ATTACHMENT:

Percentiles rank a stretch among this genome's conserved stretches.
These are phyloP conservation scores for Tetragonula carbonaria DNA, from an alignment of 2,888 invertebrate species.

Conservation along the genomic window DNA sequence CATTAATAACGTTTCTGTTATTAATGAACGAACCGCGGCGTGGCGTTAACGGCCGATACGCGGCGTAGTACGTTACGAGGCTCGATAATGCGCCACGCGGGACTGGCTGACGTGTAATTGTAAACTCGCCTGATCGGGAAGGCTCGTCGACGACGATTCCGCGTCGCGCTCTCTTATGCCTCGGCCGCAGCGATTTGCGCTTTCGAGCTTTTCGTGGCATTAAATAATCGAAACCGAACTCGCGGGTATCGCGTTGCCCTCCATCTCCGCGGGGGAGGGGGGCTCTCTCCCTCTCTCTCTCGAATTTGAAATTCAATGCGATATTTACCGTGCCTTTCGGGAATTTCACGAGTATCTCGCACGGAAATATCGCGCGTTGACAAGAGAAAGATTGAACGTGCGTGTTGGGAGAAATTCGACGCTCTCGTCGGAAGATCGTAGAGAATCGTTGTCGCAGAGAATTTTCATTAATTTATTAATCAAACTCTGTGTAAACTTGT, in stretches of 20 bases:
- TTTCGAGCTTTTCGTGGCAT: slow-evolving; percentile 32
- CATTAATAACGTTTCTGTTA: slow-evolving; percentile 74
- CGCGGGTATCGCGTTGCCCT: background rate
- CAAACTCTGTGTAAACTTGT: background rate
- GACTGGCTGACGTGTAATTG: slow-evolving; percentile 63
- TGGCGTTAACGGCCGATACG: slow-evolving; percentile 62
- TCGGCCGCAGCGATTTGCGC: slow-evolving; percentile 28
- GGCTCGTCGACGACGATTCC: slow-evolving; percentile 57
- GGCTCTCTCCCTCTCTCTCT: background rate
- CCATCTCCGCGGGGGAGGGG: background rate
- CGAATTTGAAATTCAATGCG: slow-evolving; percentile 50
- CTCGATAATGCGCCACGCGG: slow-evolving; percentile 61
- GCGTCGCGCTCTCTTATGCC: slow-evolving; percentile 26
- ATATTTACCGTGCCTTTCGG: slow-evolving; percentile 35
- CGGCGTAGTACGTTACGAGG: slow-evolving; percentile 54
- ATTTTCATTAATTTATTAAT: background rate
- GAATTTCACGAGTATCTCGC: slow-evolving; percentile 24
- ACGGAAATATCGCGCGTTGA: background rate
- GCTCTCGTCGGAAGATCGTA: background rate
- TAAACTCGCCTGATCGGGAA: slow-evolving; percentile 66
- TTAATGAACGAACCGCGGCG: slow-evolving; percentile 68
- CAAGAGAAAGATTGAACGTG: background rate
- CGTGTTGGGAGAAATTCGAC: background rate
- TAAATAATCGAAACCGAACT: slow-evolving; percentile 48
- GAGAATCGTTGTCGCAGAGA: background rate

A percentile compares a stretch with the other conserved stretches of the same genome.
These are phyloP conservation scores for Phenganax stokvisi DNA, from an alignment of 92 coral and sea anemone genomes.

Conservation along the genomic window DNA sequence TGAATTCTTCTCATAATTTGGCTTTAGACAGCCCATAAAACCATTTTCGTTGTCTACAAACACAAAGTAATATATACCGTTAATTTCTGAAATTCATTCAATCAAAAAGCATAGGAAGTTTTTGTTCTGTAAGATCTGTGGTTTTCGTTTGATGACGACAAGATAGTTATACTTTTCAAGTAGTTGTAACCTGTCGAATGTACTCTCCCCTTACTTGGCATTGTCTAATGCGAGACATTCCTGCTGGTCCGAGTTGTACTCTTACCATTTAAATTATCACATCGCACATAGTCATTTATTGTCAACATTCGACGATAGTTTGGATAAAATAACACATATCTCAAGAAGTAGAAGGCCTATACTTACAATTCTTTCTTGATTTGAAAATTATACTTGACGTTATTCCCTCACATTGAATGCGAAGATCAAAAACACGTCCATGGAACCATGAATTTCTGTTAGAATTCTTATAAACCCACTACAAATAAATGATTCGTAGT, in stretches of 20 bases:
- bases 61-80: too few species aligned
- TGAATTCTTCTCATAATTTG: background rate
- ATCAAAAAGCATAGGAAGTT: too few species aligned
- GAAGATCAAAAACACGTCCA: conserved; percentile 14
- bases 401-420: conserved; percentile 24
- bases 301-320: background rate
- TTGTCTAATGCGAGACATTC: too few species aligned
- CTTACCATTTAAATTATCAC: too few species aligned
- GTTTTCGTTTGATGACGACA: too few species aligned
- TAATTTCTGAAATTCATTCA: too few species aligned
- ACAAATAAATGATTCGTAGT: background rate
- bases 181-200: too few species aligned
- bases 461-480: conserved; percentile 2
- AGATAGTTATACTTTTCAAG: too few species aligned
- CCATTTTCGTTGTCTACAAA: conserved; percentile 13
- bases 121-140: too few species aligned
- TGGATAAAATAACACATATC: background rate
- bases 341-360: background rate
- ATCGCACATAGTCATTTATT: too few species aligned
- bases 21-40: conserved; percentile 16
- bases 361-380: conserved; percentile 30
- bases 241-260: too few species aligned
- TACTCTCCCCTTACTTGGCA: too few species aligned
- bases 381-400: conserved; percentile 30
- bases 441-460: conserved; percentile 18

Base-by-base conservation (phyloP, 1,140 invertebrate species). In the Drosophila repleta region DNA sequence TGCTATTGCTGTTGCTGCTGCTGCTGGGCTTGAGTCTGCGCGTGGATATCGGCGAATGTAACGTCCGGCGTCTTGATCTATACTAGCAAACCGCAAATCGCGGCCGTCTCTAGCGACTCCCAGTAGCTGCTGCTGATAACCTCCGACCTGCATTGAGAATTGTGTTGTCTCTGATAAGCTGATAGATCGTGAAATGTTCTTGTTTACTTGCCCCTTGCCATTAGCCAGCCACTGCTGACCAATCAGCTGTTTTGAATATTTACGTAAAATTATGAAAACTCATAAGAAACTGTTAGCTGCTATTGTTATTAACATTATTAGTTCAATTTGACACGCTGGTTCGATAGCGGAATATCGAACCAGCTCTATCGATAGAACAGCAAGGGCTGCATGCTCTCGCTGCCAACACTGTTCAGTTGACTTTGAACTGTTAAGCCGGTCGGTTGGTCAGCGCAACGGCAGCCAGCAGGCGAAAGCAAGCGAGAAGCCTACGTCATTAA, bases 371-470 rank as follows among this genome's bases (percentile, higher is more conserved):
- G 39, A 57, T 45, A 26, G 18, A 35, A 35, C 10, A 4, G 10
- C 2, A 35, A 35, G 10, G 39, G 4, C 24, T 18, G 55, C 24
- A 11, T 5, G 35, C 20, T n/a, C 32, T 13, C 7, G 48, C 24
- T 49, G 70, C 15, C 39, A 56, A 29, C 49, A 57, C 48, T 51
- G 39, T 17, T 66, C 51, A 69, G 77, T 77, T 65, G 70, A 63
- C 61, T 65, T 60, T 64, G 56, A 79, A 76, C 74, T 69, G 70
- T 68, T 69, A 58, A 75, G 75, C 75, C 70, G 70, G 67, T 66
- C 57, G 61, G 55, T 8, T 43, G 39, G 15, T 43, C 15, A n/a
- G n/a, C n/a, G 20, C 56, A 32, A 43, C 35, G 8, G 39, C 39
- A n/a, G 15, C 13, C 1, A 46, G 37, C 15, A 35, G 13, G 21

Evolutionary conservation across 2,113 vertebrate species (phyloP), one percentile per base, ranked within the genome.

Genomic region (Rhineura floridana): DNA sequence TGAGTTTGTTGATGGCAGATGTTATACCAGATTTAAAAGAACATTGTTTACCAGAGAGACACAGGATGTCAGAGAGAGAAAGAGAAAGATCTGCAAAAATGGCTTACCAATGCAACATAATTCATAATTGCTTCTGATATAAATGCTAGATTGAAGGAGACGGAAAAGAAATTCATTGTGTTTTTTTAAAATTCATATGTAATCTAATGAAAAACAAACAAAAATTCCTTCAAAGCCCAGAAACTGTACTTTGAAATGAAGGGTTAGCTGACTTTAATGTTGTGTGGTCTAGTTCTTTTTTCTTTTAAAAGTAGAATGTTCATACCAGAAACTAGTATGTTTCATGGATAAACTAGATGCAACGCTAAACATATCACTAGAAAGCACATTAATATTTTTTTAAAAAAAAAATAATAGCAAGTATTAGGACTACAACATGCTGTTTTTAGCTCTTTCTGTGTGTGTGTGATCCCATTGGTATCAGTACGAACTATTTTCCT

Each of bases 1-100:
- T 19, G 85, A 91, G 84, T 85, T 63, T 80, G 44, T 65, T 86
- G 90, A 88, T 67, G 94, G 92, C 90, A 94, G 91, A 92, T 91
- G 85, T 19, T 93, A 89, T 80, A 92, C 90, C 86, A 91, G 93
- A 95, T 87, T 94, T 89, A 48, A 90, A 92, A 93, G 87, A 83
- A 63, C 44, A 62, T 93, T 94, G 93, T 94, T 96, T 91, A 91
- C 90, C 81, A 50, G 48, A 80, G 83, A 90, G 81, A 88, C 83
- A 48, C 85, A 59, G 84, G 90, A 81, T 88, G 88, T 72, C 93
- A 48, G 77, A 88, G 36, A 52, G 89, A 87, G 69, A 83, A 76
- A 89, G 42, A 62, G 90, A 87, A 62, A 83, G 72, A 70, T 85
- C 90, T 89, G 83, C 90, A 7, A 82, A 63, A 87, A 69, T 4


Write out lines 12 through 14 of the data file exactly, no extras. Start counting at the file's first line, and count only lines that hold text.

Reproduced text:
- GGCTCTCTCCCTCTCTCTCT: background rate
- CCATCTCCGCGGGGGAGGGG: background rate
- CGAATTTGAAATTCAATGCG: slow-evolving; percentile 50